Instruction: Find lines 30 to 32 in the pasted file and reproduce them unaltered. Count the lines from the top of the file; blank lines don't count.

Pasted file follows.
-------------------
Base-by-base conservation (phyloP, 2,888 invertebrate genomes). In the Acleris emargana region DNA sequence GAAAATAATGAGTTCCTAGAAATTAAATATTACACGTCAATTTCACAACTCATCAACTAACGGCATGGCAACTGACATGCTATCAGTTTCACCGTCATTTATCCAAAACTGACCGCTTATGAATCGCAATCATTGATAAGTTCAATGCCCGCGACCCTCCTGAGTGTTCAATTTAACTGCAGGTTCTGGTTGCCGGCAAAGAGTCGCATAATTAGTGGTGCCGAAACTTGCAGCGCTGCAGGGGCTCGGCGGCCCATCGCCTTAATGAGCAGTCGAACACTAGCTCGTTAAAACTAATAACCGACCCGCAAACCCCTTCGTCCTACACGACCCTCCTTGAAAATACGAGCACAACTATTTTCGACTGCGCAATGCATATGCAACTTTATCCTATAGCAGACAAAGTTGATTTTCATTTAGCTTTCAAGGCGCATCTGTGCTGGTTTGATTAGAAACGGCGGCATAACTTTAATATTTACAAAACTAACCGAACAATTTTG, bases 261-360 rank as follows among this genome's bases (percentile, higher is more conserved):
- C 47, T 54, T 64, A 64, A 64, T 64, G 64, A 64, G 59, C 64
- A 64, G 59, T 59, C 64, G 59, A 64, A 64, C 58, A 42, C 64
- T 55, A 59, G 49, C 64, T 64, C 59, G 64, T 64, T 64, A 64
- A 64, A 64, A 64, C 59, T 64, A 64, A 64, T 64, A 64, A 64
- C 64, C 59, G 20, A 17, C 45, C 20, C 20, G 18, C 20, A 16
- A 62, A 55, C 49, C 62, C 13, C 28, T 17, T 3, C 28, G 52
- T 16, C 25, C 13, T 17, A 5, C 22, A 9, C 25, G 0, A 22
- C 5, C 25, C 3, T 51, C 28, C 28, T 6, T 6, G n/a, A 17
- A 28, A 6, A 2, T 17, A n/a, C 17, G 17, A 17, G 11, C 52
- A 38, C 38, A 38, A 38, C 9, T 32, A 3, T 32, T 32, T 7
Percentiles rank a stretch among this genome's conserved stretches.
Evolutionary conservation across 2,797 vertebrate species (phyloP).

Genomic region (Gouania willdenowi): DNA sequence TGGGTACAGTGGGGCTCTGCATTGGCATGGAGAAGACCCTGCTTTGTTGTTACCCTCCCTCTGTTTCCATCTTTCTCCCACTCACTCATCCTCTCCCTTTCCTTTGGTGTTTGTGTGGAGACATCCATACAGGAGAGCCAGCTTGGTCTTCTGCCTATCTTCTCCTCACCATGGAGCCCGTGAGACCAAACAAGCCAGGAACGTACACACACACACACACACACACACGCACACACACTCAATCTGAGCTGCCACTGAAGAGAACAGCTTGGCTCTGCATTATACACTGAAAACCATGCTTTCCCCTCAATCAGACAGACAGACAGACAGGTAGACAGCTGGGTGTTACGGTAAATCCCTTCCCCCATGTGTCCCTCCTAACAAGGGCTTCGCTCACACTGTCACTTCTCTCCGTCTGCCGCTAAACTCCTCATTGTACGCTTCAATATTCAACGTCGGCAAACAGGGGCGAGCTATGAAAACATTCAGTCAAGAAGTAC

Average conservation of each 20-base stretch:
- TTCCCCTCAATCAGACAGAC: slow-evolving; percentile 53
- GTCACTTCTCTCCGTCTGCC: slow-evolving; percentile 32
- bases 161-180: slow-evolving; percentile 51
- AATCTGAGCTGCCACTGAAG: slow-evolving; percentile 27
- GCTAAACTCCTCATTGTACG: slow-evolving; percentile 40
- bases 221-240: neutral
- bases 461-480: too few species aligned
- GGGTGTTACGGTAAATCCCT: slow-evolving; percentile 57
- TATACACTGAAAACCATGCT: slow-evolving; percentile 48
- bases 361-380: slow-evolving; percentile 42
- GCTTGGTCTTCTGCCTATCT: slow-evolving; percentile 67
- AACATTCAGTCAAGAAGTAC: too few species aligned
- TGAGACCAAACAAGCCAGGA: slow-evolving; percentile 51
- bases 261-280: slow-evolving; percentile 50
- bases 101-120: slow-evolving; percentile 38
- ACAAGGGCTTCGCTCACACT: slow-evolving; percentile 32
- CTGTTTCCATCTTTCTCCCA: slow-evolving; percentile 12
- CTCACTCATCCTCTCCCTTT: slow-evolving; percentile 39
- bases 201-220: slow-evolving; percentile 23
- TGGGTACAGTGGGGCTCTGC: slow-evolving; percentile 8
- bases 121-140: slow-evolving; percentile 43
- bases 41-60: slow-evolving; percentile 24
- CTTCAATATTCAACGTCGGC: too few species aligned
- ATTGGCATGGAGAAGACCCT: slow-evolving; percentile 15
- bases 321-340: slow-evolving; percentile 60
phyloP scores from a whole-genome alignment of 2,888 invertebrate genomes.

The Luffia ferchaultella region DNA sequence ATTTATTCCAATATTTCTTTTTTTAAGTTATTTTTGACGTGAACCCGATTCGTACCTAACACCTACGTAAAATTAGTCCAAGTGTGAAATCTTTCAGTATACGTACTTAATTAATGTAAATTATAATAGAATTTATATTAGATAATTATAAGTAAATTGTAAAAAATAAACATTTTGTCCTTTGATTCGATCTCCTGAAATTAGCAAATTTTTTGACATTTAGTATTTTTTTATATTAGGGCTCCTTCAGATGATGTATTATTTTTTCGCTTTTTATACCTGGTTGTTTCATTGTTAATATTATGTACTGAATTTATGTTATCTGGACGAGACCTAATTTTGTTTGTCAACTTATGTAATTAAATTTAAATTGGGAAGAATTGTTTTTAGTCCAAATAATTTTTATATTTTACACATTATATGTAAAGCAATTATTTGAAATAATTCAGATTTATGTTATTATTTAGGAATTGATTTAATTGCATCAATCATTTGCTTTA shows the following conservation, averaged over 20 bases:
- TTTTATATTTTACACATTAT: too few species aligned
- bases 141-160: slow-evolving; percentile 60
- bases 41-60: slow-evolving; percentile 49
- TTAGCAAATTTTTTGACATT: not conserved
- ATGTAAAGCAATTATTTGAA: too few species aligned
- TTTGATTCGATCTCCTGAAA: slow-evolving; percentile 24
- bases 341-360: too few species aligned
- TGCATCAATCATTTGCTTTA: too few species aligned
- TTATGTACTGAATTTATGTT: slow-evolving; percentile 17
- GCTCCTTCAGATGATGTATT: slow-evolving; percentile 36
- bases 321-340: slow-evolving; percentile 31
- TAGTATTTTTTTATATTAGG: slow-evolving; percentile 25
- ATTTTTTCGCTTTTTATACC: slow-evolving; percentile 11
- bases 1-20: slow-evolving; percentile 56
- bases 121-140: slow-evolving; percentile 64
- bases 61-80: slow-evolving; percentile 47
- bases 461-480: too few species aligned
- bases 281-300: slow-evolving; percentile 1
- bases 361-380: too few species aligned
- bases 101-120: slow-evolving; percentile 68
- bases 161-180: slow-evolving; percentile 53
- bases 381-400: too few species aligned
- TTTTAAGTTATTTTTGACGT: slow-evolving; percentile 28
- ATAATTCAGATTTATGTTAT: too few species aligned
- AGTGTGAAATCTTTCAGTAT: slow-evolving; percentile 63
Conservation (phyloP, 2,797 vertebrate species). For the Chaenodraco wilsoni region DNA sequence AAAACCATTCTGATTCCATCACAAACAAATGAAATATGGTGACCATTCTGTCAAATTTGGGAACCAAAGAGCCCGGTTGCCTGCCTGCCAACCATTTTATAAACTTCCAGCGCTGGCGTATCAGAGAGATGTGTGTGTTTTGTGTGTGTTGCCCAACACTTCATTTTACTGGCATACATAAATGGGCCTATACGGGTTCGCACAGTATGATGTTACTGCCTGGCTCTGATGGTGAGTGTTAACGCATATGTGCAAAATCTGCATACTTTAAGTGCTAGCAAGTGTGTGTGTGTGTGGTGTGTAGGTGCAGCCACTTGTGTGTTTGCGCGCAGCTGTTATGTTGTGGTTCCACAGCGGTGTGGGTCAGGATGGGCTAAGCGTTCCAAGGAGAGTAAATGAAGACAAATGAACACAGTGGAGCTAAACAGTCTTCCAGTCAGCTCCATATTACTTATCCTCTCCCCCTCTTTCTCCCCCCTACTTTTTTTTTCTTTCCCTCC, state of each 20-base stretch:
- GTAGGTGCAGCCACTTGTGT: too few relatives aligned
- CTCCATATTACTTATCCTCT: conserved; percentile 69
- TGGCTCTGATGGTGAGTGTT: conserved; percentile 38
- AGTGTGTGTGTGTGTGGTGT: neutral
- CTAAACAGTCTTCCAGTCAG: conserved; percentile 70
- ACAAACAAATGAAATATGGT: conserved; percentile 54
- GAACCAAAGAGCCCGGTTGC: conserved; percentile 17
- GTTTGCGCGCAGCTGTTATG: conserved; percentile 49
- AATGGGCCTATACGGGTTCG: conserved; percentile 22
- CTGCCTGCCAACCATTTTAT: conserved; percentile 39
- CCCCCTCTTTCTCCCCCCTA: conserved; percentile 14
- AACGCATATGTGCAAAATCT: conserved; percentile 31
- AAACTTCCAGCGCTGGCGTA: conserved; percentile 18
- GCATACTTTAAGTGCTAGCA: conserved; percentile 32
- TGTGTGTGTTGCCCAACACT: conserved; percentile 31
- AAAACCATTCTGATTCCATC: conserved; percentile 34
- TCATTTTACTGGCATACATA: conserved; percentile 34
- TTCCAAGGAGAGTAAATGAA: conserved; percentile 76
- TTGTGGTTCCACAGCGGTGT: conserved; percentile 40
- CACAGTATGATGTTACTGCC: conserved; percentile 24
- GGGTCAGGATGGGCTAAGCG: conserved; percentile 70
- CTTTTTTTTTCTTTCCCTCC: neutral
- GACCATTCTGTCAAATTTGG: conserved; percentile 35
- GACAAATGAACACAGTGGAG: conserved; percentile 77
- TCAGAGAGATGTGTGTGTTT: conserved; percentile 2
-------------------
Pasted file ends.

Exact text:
- bases 101-120: slow-evolving; percentile 38
- ACAAGGGCTTCGCTCACACT: slow-evolving; percentile 32
- CTGTTTCCATCTTTCTCCCA: slow-evolving; percentile 12